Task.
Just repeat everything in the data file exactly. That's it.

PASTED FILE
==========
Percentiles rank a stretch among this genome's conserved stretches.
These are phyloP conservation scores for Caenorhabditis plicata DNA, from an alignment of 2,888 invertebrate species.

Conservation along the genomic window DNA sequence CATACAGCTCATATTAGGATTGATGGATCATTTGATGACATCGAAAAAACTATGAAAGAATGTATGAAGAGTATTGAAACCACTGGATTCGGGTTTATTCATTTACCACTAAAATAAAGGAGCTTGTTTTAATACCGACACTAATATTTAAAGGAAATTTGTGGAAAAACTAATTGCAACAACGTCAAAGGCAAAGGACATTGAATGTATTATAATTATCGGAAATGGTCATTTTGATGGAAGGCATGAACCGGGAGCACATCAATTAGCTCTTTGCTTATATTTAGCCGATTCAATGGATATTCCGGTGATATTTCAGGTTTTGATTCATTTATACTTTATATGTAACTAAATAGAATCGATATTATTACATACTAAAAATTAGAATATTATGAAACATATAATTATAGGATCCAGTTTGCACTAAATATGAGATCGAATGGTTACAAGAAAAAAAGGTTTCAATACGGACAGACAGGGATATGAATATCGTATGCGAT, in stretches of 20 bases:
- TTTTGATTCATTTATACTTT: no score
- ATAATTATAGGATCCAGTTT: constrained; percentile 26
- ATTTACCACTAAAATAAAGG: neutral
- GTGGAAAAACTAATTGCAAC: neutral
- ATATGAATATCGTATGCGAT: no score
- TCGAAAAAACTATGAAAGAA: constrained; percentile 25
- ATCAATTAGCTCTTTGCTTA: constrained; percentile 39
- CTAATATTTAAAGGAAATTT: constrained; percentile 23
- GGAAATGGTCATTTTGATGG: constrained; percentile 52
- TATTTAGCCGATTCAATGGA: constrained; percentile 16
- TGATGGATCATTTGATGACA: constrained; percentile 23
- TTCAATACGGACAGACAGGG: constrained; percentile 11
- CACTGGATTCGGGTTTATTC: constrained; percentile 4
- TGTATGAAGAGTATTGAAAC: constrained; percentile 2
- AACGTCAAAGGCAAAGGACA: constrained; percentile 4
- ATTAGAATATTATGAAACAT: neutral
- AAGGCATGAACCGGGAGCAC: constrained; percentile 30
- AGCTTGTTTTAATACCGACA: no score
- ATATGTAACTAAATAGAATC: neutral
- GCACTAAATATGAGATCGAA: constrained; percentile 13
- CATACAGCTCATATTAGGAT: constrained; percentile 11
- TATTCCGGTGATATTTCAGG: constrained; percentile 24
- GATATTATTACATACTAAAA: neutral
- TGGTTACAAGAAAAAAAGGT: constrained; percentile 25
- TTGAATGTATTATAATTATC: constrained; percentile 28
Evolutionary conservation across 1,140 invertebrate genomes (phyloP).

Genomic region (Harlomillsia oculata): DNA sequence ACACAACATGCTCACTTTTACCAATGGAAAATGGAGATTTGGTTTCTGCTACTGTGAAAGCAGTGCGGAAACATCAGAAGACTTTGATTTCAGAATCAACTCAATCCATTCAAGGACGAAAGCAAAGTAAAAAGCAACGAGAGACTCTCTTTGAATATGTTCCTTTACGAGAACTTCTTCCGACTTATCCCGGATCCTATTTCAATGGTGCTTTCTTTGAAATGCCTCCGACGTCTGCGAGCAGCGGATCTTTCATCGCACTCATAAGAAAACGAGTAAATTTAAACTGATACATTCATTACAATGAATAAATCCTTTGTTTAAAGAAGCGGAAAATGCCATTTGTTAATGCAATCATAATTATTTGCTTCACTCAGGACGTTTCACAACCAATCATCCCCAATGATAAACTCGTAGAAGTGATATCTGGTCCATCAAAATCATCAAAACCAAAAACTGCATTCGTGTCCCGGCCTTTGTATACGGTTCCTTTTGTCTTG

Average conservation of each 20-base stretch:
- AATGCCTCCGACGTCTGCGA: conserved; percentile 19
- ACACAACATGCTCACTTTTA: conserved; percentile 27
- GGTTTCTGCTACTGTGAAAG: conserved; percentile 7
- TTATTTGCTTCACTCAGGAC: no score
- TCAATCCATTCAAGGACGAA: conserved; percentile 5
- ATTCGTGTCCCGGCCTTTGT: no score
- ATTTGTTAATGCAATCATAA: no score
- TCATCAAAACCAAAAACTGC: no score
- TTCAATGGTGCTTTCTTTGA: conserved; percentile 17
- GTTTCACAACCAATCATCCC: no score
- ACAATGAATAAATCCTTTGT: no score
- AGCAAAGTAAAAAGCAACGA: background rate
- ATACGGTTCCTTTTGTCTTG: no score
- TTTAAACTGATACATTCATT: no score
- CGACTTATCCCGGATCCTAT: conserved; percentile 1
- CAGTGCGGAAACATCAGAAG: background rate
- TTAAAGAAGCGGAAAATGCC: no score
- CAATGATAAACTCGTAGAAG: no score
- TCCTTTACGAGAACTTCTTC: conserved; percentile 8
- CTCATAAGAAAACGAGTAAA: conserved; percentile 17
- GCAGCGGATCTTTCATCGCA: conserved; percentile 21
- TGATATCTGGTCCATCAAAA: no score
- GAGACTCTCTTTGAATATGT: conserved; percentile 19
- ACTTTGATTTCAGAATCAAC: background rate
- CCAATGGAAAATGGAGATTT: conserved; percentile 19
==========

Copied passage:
Percentiles rank a stretch among this genome's conserved stretches.
These are phyloP conservation scores for Caenorhabditis plicata DNA, from an alignment of 2,888 invertebrate species.

Conservation along the genomic window DNA sequence CATACAGCTCATATTAGGATTGATGGATCATTTGATGACATCGAAAAAACTATGAAAGAATGTATGAAGAGTATTGAAACCACTGGATTCGGGTTTATTCATTTACCACTAAAATAAAGGAGCTTGTTTTAATACCGACACTAATATTTAAAGGAAATTTGTGGAAAAACTAATTGCAACAACGTCAAAGGCAAAGGACATTGAATGTATTATAATTATCGGAAATGGTCATTTTGATGGAAGGCATGAACCGGGAGCACATCAATTAGCTCTTTGCTTATATTTAGCCGATTCAATGGATATTCCGGTGATATTTCAGGTTTTGATTCATTTATACTTTATATGTAACTAAATAGAATCGATATTATTACATACTAAAAATTAGAATATTATGAAACATATAATTATAGGATCCAGTTTGCACTAAATATGAGATCGAATGGTTACAAGAAAAAAAGGTTTCAATACGGACAGACAGGGATATGAATATCGTATGCGAT, in stretches of 20 bases:
- TTTTGATTCATTTATACTTT: no score
- ATAATTATAGGATCCAGTTT: constrained; percentile 26
- ATTTACCACTAAAATAAAGG: neutral
- GTGGAAAAACTAATTGCAAC: neutral
- ATATGAATATCGTATGCGAT: no score
- TCGAAAAAACTATGAAAGAA: constrained; percentile 25
- ATCAATTAGCTCTTTGCTTA: constrained; percentile 39
- CTAATATTTAAAGGAAATTT: constrained; percentile 23
- GGAAATGGTCATTTTGATGG: constrained; percentile 52
- TATTTAGCCGATTCAATGGA: constrained; percentile 16
- TGATGGATCATTTGATGACA: constrained; percentile 23
- TTCAATACGGACAGACAGGG: constrained; percentile 11
- CACTGGATTCGGGTTTATTC: constrained; percentile 4
- TGTATGAAGAGTATTGAAAC: constrained; percentile 2
- AACGTCAAAGGCAAAGGACA: constrained; percentile 4
- ATTAGAATATTATGAAACAT: neutral
- AAGGCATGAACCGGGAGCAC: constrained; percentile 30
- AGCTTGTTTTAATACCGACA: no score
- ATATGTAACTAAATAGAATC: neutral
- GCACTAAATATGAGATCGAA: constrained; percentile 13
- CATACAGCTCATATTAGGAT: constrained; percentile 11
- TATTCCGGTGATATTTCAGG: constrained; percentile 24
- GATATTATTACATACTAAAA: neutral
- TGGTTACAAGAAAAAAAGGT: constrained; percentile 25
- TTGAATGTATTATAATTATC: constrained; percentile 28
Evolutionary conservation across 1,140 invertebrate genomes (phyloP).

Genomic region (Harlomillsia oculata): DNA sequence ACACAACATGCTCACTTTTACCAATGGAAAATGGAGATTTGGTTTCTGCTACTGTGAAAGCAGTGCGGAAACATCAGAAGACTTTGATTTCAGAATCAACTCAATCCATTCAAGGACGAAAGCAAAGTAAAAAGCAACGAGAGACTCTCTTTGAATATGTTCCTTTACGAGAACTTCTTCCGACTTATCCCGGATCCTATTTCAATGGTGCTTTCTTTGAAATGCCTCCGACGTCTGCGAGCAGCGGATCTTTCATCGCACTCATAAGAAAACGAGTAAATTTAAACTGATACATTCATTACAATGAATAAATCCTTTGTTTAAAGAAGCGGAAAATGCCATTTGTTAATGCAATCATAATTATTTGCTTCACTCAGGACGTTTCACAACCAATCATCCCCAATGATAAACTCGTAGAAGTGATATCTGGTCCATCAAAATCATCAAAACCAAAAACTGCATTCGTGTCCCGGCCTTTGTATACGGTTCCTTTTGTCTTG

Average conservation of each 20-base stretch:
- AATGCCTCCGACGTCTGCGA: conserved; percentile 19
- ACACAACATGCTCACTTTTA: conserved; percentile 27
- GGTTTCTGCTACTGTGAAAG: conserved; percentile 7
- TTATTTGCTTCACTCAGGAC: no score
- TCAATCCATTCAAGGACGAA: conserved; percentile 5
- ATTCGTGTCCCGGCCTTTGT: no score
- ATTTGTTAATGCAATCATAA: no score
- TCATCAAAACCAAAAACTGC: no score
- TTCAATGGTGCTTTCTTTGA: conserved; percentile 17
- GTTTCACAACCAATCATCCC: no score
- ACAATGAATAAATCCTTTGT: no score
- AGCAAAGTAAAAAGCAACGA: background rate
- ATACGGTTCCTTTTGTCTTG: no score
- TTTAAACTGATACATTCATT: no score
- CGACTTATCCCGGATCCTAT: conserved; percentile 1
- CAGTGCGGAAACATCAGAAG: background rate
- TTAAAGAAGCGGAAAATGCC: no score
- CAATGATAAACTCGTAGAAG: no score
- TCCTTTACGAGAACTTCTTC: conserved; percentile 8
- CTCATAAGAAAACGAGTAAA: conserved; percentile 17
- GCAGCGGATCTTTCATCGCA: conserved; percentile 21
- TGATATCTGGTCCATCAAAA: no score
- GAGACTCTCTTTGAATATGT: conserved; percentile 19
- ACTTTGATTTCAGAATCAAC: background rate
- CCAATGGAAAATGGAGATTT: conserved; percentile 19